34: Infusing an herb in oil allows the active fat soluble constituents to be passed into the oil. Hot infused oils are slowly, simmered for a couple of hours, whilst cold infused oils are heated by the sun over several weeks. Both types of oil infusion can be added to homemade soaps. Infusing Fresh Herbs in Oil - Hot Infusion: Herbs are best picked early in the day, before the sun has a chance to deplete some of those wonderful oils from the leaves. Ensure they are sand and grub free, and then place them somewhere inside on a clean cloth until slightly wilted. This ensures that there is no surface water on the herbs when you infuse them. Place the herbs into a crock pot or saucepan. Pour in enough olive oil to cover the herbs plus approximately 2cm more. For Crockpot: Turn Crockpot to low and leave to infuse for 2 - 3 hours, checking periodically as you may need to turn it off and then back on again to avoid overheating. If you wish to strengthen the infusion, strain the oil from the herbs, and replace with fresh herbs and pour back the same oil and repeat the heating process to strengthen the infusion. For Cook Top: Turn burner to low or use a double boiler, Check periodically to ensure the oil is not overheating and infuse for approximately 2 - 3 hours. If you wish to strengthen the infusion, strain the oil from the herbs, and replace with fresh herbs and pour back the same oil and repeat the heating process. | Making Herbal Infused Oil for Homemade Soaps

35: I like to strain my infusions through cheesecloth. Place strainer over a clean bowl and line this with the cloth. Empty the herbs and oil and let it drain through. Then draw together the edges and twist to squeeze out as much oil as possible. Pour into a clean jar until ready for use (don't place the lid on until completely cool) For A Sunny window sill: If you don't want to have to watch the infusion for a couple of hours you can prepare an infusion by packing glass jar with herbs and oil and using the sun for heat. Jars should be VERY clean, it's easy to send them through the dishwasher, if you have one. If not, simply scald them with hot water. Air dry or use a warm oven to ensure they are completely dry before adding herbs and oil It is best to USE DRIED HERBS for infusing this method - you can get some nasty mixtures if there is water in the infusion. However, if you really want to use your fresh herbs, wilt using the method above to ensure they are completely dry before packing into the jar I like to use good quality olive oil for most of my infused oils Pack the jar with the dried herbs and then fill with oil, allowing it to run right through the herbs Seal with a clean lid.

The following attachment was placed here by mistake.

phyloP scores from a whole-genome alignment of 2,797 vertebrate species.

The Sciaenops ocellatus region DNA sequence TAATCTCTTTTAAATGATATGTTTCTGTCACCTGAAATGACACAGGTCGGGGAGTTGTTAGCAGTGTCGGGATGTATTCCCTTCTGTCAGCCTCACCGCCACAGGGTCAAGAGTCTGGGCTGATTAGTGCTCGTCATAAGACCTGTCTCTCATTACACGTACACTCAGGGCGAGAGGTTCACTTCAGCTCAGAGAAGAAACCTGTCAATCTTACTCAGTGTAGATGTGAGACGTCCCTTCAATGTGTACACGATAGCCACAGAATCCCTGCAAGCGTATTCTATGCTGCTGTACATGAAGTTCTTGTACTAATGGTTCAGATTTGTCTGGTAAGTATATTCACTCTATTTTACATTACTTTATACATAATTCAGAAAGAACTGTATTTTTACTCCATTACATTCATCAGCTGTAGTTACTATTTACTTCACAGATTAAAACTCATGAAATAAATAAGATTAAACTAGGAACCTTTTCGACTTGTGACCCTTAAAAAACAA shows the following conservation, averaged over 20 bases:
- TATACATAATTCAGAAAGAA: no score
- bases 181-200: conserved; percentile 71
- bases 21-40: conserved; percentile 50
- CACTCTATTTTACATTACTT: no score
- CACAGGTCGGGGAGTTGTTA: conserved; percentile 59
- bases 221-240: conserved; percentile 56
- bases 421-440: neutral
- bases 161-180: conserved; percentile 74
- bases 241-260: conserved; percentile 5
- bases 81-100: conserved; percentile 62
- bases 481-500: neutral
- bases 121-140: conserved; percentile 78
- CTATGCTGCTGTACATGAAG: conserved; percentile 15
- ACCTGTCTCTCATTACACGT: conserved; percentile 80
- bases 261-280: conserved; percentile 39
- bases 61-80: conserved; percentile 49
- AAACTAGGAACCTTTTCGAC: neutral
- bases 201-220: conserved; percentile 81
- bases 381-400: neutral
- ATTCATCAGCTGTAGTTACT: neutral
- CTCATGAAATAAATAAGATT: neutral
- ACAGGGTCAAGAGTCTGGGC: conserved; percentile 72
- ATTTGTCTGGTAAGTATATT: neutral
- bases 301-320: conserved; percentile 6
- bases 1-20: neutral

36: After adding your herbs to the oil, place your jar in a sunny window. Gently shake the jar each day for several weeks. To strengthen the brew, you may remove the old herbs and replace with new herbs. Herb infused oils are wonderful in your homemade soap making process. They contain the best qualities of the herbs into a form that is easily absorbed. You need to start in advance with them because they do take a while to make. But trust me, the end result is well worth the effort. Some good herb choices are: Rosemary Calendula flowers Comfrey Chamomile Lavender Mint peppermint Sage Oregano Thyme Oregano and Thyme have natural antibiotic and antiseptic properties. | Select the containers you like best to store your oils.

37: Recipe 1. Put the herbs (1/4 - 1 cup) and oil (16 oz.) into the crock pot or double boiler. Stir gently. 2. Heat the herbs very slowly, stirring gently every once in a while. 3. Bring the temperature to about 120-130 F (50-55 C). Any higher and you risk "cooking" the herbs (and the oil) rather than helping them to infuse your oil. 4. Let the oils simmer for an hour or so. Let them cool. Bring back to temperature and simmer again for another hour or so. If you're using a reliable crock pot, you can just set it to heat for a few hours. 5. Let the herbs cool a bit, but not completely. 6. Strain the oil through three or four layers of cheesecloth into your mason jar. Be sure to squeeze the last bits of oil from the herbs - like a tea bag. Tips: Herb suggestions: Lavender, Calendula, Peppermint, Patchouli, Sage, Chamomile, Catnip (great to keep mosquitoes away!, Annatto (for color). The herbs should be crushed or lightly ground but not powdered! You can simmer the oils for several hours, but it's important to not cook/fry them. You can re-infuse the oils several times to make double or triple strength oils. Some people skip the crock pot altogether and just place the oils in a warm window to steep for 24-48 hours. This would be akin to making "sun tea". I personally prefer the crock pot method, but the window method does work.

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Holly Neumeyer
  • By: Holly N.
  • Joined: almost 6 years ago
  • Published Mixbooks: 1
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About This Mixbook

  • Title: Margaritaville (Copy)
  • Soapmakers
  • Tags: None
  • Published: about 5 years ago